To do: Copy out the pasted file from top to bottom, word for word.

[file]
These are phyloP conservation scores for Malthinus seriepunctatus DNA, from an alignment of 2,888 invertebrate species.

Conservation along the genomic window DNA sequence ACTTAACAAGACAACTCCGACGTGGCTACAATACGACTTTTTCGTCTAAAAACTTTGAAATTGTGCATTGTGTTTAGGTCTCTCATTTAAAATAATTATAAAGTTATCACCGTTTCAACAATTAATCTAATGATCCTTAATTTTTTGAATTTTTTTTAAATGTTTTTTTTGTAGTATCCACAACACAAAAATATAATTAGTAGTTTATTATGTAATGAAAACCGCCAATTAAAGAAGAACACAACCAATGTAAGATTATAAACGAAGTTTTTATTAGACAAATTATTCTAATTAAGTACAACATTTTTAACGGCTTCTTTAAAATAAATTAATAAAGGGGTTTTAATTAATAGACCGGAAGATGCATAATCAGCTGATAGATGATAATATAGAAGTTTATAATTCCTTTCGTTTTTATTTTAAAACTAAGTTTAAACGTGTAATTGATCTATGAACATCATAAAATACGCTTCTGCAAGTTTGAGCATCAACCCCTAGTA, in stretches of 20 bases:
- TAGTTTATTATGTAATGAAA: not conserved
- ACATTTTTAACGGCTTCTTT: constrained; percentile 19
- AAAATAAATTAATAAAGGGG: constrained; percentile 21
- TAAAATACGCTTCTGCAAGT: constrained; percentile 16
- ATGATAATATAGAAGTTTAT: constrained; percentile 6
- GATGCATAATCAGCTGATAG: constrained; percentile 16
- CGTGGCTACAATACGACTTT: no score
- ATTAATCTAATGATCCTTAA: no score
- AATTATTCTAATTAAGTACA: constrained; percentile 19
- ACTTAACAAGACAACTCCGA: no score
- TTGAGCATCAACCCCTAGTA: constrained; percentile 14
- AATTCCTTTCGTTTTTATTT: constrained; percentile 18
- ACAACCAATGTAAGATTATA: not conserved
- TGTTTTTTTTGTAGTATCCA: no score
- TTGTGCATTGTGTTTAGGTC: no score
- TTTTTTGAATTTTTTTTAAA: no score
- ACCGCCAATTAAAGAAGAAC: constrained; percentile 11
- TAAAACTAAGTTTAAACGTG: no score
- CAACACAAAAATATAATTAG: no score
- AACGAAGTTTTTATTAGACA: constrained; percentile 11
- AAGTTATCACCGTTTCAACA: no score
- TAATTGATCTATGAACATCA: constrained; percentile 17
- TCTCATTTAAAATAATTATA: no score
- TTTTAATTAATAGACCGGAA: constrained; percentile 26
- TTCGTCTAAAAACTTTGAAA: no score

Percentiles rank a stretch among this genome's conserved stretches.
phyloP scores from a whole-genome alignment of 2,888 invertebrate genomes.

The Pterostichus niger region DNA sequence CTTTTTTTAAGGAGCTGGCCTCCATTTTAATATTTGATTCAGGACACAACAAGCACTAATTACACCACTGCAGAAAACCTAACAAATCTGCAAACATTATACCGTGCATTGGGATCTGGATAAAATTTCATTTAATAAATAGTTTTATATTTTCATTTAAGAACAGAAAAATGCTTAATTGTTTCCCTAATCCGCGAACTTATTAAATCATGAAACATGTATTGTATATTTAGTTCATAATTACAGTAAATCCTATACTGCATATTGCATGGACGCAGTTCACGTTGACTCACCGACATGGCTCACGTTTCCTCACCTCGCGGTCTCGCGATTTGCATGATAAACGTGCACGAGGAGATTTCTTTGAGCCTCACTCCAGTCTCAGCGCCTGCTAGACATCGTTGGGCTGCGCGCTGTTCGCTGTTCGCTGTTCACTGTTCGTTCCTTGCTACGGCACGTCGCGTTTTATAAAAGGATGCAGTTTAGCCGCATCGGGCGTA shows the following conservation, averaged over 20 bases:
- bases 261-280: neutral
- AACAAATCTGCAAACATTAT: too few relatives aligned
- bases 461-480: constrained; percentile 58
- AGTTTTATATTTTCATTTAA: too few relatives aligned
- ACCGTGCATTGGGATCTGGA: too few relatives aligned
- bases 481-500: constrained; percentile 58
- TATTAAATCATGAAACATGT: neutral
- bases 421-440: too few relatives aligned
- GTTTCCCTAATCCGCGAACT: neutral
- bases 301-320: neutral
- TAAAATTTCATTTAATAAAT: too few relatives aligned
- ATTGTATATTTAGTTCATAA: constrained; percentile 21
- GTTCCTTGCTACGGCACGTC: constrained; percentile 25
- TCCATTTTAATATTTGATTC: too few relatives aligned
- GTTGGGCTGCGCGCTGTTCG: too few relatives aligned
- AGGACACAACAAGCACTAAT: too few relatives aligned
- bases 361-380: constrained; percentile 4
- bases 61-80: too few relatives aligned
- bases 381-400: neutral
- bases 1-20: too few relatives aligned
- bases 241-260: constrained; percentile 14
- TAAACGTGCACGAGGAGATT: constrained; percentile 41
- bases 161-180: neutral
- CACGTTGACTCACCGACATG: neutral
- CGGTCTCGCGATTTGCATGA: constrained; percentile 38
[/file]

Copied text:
These are phyloP conservation scores for Malthinus seriepunctatus DNA, from an alignment of 2,888 invertebrate species.

Conservation along the genomic window DNA sequence ACTTAACAAGACAACTCCGACGTGGCTACAATACGACTTTTTCGTCTAAAAACTTTGAAATTGTGCATTGTGTTTAGGTCTCTCATTTAAAATAATTATAAAGTTATCACCGTTTCAACAATTAATCTAATGATCCTTAATTTTTTGAATTTTTTTTAAATGTTTTTTTTGTAGTATCCACAACACAAAAATATAATTAGTAGTTTATTATGTAATGAAAACCGCCAATTAAAGAAGAACACAACCAATGTAAGATTATAAACGAAGTTTTTATTAGACAAATTATTCTAATTAAGTACAACATTTTTAACGGCTTCTTTAAAATAAATTAATAAAGGGGTTTTAATTAATAGACCGGAAGATGCATAATCAGCTGATAGATGATAATATAGAAGTTTATAATTCCTTTCGTTTTTATTTTAAAACTAAGTTTAAACGTGTAATTGATCTATGAACATCATAAAATACGCTTCTGCAAGTTTGAGCATCAACCCCTAGTA, in stretches of 20 bases:
- TAGTTTATTATGTAATGAAA: not conserved
- ACATTTTTAACGGCTTCTTT: constrained; percentile 19
- AAAATAAATTAATAAAGGGG: constrained; percentile 21
- TAAAATACGCTTCTGCAAGT: constrained; percentile 16
- ATGATAATATAGAAGTTTAT: constrained; percentile 6
- GATGCATAATCAGCTGATAG: constrained; percentile 16
- CGTGGCTACAATACGACTTT: no score
- ATTAATCTAATGATCCTTAA: no score
- AATTATTCTAATTAAGTACA: constrained; percentile 19
- ACTTAACAAGACAACTCCGA: no score
- TTGAGCATCAACCCCTAGTA: constrained; percentile 14
- AATTCCTTTCGTTTTTATTT: constrained; percentile 18
- ACAACCAATGTAAGATTATA: not conserved
- TGTTTTTTTTGTAGTATCCA: no score
- TTGTGCATTGTGTTTAGGTC: no score
- TTTTTTGAATTTTTTTTAAA: no score
- ACCGCCAATTAAAGAAGAAC: constrained; percentile 11
- TAAAACTAAGTTTAAACGTG: no score
- CAACACAAAAATATAATTAG: no score
- AACGAAGTTTTTATTAGACA: constrained; percentile 11
- AAGTTATCACCGTTTCAACA: no score
- TAATTGATCTATGAACATCA: constrained; percentile 17
- TCTCATTTAAAATAATTATA: no score
- TTTTAATTAATAGACCGGAA: constrained; percentile 26
- TTCGTCTAAAAACTTTGAAA: no score

Percentiles rank a stretch among this genome's conserved stretches.
phyloP scores from a whole-genome alignment of 2,888 invertebrate genomes.

The Pterostichus niger region DNA sequence CTTTTTTTAAGGAGCTGGCCTCCATTTTAATATTTGATTCAGGACACAACAAGCACTAATTACACCACTGCAGAAAACCTAACAAATCTGCAAACATTATACCGTGCATTGGGATCTGGATAAAATTTCATTTAATAAATAGTTTTATATTTTCATTTAAGAACAGAAAAATGCTTAATTGTTTCCCTAATCCGCGAACTTATTAAATCATGAAACATGTATTGTATATTTAGTTCATAATTACAGTAAATCCTATACTGCATATTGCATGGACGCAGTTCACGTTGACTCACCGACATGGCTCACGTTTCCTCACCTCGCGGTCTCGCGATTTGCATGATAAACGTGCACGAGGAGATTTCTTTGAGCCTCACTCCAGTCTCAGCGCCTGCTAGACATCGTTGGGCTGCGCGCTGTTCGCTGTTCGCTGTTCACTGTTCGTTCCTTGCTACGGCACGTCGCGTTTTATAAAAGGATGCAGTTTAGCCGCATCGGGCGTA shows the following conservation, averaged over 20 bases:
- bases 261-280: neutral
- AACAAATCTGCAAACATTAT: too few relatives aligned
- bases 461-480: constrained; percentile 58
- AGTTTTATATTTTCATTTAA: too few relatives aligned
- ACCGTGCATTGGGATCTGGA: too few relatives aligned
- bases 481-500: constrained; percentile 58
- TATTAAATCATGAAACATGT: neutral
- bases 421-440: too few relatives aligned
- GTTTCCCTAATCCGCGAACT: neutral
- bases 301-320: neutral
- TAAAATTTCATTTAATAAAT: too few relatives aligned
- ATTGTATATTTAGTTCATAA: constrained; percentile 21
- GTTCCTTGCTACGGCACGTC: constrained; percentile 25
- TCCATTTTAATATTTGATTC: too few relatives aligned
- GTTGGGCTGCGCGCTGTTCG: too few relatives aligned
- AGGACACAACAAGCACTAAT: too few relatives aligned
- bases 361-380: constrained; percentile 4
- bases 61-80: too few relatives aligned
- bases 381-400: neutral
- bases 1-20: too few relatives aligned
- bases 241-260: constrained; percentile 14
- TAAACGTGCACGAGGAGATT: constrained; percentile 41
- bases 161-180: neutral
- CACGTTGACTCACCGACATG: neutral
- CGGTCTCGCGATTTGCATGA: constrained; percentile 38